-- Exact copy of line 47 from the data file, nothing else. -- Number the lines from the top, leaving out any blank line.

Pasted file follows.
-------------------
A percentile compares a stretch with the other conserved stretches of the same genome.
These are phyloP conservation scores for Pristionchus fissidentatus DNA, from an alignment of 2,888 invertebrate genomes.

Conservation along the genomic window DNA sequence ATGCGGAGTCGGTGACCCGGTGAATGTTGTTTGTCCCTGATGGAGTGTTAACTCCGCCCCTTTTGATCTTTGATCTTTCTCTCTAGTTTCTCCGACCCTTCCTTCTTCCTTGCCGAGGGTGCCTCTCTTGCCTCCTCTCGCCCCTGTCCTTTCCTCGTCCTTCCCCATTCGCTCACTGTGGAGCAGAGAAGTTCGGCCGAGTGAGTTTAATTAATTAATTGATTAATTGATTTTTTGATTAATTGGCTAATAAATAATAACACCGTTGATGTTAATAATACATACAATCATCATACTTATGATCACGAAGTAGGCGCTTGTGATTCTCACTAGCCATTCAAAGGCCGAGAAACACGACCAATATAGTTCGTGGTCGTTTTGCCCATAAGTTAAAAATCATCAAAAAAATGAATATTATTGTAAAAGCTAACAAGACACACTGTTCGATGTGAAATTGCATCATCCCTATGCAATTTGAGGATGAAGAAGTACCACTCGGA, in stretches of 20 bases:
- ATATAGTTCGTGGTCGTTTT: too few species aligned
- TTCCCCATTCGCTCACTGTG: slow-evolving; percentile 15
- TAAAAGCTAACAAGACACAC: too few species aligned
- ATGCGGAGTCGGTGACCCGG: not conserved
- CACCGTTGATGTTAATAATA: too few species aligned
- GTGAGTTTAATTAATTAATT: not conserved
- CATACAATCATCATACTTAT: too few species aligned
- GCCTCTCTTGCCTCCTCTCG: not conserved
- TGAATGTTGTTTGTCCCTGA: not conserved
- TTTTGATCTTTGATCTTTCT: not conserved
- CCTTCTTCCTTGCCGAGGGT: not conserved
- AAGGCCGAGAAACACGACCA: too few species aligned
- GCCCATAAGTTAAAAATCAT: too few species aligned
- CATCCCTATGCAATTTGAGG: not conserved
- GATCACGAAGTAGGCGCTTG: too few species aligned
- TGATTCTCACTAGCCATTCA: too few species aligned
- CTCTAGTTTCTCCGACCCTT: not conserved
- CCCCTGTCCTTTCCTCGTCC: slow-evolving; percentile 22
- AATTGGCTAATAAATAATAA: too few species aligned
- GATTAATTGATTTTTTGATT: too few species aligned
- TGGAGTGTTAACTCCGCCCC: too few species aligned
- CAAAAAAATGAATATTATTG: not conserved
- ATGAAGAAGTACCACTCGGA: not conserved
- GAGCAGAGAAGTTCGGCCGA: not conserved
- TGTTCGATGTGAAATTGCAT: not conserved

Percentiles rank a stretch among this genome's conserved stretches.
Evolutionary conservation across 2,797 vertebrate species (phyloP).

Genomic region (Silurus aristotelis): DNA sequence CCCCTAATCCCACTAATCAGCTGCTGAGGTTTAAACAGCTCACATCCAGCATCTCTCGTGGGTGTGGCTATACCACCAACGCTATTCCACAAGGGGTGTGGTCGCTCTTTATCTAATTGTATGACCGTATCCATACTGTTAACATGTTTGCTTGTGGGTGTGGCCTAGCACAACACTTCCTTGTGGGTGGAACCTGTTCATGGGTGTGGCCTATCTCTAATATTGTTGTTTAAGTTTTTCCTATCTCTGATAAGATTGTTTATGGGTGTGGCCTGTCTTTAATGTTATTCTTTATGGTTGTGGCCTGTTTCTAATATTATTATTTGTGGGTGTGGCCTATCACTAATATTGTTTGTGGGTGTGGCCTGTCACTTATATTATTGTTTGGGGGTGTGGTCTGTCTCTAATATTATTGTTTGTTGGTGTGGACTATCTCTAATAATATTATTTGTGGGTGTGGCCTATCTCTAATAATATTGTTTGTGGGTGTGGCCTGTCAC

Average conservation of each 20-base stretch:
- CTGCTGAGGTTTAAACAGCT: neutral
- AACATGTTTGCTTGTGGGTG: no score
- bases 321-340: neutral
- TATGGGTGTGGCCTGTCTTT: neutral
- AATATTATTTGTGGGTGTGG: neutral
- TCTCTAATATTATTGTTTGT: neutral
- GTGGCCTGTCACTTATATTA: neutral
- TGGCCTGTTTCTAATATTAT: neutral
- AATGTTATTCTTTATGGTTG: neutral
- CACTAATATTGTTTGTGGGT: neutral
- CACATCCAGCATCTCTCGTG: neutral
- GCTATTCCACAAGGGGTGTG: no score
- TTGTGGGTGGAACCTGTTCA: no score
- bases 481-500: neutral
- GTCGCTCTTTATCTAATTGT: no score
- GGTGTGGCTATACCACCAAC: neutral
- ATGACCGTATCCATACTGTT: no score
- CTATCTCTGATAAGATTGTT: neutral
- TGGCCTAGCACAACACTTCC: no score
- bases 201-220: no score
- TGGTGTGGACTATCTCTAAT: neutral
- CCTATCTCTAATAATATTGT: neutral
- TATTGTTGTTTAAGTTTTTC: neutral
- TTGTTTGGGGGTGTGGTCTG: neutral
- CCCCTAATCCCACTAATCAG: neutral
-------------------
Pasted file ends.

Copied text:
- GTCGCTCTTTATCTAATTGT: no score